Although Richard Coote, the Earl of Bellomont, had been instrumental in securing Kidd’s commission as a privateer he later turned against Kidd and other pirates, writing that the inhabitants of Long Island were “a lawless and unruly people” protecting pirates who had “settled among them.”

Kidd was hanged at Execution Dock, in Wapping, London on May 23, 1701 where his body was placed in a cage and left to rot for all to see along the River Thames and to serve as a warning against other pirates. Actually, he was hanged two times. On the first attempt, the hangman’s rope broke and Kidd survived. Although some in the crowd called for Kidd’s release, claiming the breaking of the rope was a sign from God, Kidd was hanged again minutes later, this time successfully.

Some of his treasure of gold and gems which he buried on the island was recovered from Gardiners Island at a spot now marked by a bronze plaque. John Gardiner, Lion Gardiner’s grandson, cooperated with the British in surrendering the booty, which some accounts placed at 20,000 pounds sterling, which would be worth millions of dollars in the late 20th century.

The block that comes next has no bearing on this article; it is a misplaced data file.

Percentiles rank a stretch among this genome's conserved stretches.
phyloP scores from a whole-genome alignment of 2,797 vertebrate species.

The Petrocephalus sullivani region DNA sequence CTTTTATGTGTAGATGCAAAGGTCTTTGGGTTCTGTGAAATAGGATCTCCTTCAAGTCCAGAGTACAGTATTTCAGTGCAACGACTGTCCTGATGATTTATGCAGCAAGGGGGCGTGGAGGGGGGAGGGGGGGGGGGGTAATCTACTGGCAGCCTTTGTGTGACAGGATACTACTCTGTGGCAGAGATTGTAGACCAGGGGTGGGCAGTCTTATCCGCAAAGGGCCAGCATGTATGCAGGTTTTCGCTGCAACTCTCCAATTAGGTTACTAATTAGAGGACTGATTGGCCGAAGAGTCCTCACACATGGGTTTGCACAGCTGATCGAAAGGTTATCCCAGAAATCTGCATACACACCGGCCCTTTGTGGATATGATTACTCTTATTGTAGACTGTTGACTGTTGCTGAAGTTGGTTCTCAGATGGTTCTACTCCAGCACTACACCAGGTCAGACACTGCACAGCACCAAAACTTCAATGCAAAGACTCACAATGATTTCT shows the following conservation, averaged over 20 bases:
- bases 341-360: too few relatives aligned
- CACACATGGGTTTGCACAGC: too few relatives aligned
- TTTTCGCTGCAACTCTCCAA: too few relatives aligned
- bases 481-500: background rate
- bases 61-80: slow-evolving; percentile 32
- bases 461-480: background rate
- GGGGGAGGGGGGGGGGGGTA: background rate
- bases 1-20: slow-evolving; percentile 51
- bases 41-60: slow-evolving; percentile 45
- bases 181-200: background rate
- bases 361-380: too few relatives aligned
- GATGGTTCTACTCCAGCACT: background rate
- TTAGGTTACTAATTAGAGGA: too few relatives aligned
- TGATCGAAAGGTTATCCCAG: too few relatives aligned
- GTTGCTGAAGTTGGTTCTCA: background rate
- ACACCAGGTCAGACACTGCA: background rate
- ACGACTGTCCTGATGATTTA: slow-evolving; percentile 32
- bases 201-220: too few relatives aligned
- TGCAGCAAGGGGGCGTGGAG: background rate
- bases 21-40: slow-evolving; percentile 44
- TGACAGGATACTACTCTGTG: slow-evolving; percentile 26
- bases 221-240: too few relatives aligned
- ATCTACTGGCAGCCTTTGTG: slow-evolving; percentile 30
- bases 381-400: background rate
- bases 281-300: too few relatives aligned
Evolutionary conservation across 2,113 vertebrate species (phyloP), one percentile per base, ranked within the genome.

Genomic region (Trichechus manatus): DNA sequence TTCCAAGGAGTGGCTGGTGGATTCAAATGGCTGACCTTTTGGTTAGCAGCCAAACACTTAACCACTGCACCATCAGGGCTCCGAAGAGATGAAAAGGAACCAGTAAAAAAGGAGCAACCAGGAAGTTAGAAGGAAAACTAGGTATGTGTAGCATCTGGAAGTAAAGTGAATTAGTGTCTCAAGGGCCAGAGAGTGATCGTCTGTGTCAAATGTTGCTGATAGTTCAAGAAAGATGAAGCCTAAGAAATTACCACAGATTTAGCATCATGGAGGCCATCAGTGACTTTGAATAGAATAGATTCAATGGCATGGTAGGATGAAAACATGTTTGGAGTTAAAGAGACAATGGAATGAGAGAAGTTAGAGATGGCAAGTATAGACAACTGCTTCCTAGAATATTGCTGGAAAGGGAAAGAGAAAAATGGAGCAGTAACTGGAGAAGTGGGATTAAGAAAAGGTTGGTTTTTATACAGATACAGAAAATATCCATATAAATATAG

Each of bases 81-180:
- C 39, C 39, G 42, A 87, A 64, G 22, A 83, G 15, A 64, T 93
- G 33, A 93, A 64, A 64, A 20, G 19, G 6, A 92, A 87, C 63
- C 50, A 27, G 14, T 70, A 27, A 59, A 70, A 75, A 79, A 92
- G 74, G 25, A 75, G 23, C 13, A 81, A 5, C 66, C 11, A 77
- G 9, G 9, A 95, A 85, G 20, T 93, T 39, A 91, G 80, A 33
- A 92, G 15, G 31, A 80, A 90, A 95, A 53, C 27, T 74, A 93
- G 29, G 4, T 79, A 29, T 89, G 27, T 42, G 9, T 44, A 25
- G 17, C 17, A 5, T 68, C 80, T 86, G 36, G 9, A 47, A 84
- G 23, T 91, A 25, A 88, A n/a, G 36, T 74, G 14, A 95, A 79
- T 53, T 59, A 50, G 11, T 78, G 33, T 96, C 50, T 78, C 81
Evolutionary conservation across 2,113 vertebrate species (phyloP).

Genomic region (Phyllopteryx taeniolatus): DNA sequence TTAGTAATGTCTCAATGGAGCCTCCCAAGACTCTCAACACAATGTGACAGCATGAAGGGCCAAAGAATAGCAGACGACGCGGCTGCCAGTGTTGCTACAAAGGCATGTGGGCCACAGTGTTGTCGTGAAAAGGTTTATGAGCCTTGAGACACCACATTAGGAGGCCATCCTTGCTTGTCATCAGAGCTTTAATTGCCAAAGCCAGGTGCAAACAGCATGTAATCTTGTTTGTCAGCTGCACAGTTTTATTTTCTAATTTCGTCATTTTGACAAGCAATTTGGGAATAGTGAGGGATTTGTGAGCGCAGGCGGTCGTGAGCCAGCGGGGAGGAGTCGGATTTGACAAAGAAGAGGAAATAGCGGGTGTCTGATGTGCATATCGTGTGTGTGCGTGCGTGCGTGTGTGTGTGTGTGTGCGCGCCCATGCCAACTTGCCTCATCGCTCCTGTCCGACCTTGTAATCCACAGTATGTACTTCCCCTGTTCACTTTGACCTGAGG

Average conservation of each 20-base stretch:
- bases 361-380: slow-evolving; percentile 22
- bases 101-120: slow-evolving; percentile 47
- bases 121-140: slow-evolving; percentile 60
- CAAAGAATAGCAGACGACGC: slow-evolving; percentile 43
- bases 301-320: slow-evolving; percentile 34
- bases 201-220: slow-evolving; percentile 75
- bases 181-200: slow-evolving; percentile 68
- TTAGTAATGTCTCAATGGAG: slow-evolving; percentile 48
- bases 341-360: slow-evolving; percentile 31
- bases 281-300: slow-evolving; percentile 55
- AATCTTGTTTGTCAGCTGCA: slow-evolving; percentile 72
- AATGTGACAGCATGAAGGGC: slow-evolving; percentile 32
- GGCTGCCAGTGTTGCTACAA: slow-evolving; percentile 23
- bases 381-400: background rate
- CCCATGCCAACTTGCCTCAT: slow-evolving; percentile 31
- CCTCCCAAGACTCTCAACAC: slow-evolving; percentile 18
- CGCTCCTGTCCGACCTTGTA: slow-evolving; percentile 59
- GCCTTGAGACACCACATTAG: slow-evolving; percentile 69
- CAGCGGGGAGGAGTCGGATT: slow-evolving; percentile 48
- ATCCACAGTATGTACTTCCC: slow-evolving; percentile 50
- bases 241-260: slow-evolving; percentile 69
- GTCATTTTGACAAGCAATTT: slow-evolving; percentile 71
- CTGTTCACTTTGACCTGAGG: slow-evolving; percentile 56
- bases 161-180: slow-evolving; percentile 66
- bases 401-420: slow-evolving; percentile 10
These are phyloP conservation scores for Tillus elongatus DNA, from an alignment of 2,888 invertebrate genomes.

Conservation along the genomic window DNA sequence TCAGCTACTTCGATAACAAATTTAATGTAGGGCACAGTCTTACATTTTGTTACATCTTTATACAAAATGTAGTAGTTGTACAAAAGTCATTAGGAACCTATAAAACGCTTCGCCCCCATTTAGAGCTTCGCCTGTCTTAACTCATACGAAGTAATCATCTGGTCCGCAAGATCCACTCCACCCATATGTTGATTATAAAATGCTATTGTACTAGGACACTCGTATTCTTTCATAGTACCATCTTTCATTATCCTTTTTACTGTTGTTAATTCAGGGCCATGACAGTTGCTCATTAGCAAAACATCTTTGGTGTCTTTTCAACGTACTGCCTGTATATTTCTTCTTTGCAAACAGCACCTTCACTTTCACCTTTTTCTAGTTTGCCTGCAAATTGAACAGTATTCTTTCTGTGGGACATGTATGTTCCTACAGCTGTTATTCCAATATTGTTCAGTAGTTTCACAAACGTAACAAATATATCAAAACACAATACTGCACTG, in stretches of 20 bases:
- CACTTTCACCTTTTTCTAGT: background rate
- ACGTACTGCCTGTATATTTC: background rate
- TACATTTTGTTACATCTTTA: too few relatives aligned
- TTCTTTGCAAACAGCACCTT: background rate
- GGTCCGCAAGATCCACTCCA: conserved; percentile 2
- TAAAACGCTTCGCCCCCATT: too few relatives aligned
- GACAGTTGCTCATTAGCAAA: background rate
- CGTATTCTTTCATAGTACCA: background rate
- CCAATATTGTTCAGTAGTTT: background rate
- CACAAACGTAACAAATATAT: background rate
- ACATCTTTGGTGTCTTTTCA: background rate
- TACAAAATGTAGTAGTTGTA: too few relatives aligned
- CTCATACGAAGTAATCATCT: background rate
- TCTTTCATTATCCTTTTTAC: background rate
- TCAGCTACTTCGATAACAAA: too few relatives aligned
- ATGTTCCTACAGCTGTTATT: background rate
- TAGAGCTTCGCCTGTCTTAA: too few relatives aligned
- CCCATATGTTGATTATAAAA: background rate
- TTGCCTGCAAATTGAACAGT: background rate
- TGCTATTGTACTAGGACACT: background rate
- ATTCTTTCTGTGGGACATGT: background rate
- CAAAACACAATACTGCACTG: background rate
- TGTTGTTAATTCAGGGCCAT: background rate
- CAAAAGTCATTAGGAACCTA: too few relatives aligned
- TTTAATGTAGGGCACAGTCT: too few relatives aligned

Pirate Captain William Kidd’s ship, the Adventure Galley, was anchored off Treadwells Neck in the 1690s, according to reports at the time. Proceeds from his effects and goods taken from the “Antonio” were donated to charity.

In years that followed, the name of Captain Kidd has become inseparable from the romanticized concept of the swashbuckling pirate of Western fiction. Some old maps indicate a point marked as Kidd’s Money Hole. But rumors that some of Kidd’s treasure remains buried on the beach at Fort Salonga have never been substantiated.

 

Sources:

Britannica

Long Island, People and Places, Past and Present

Hometown Long Island by Newsday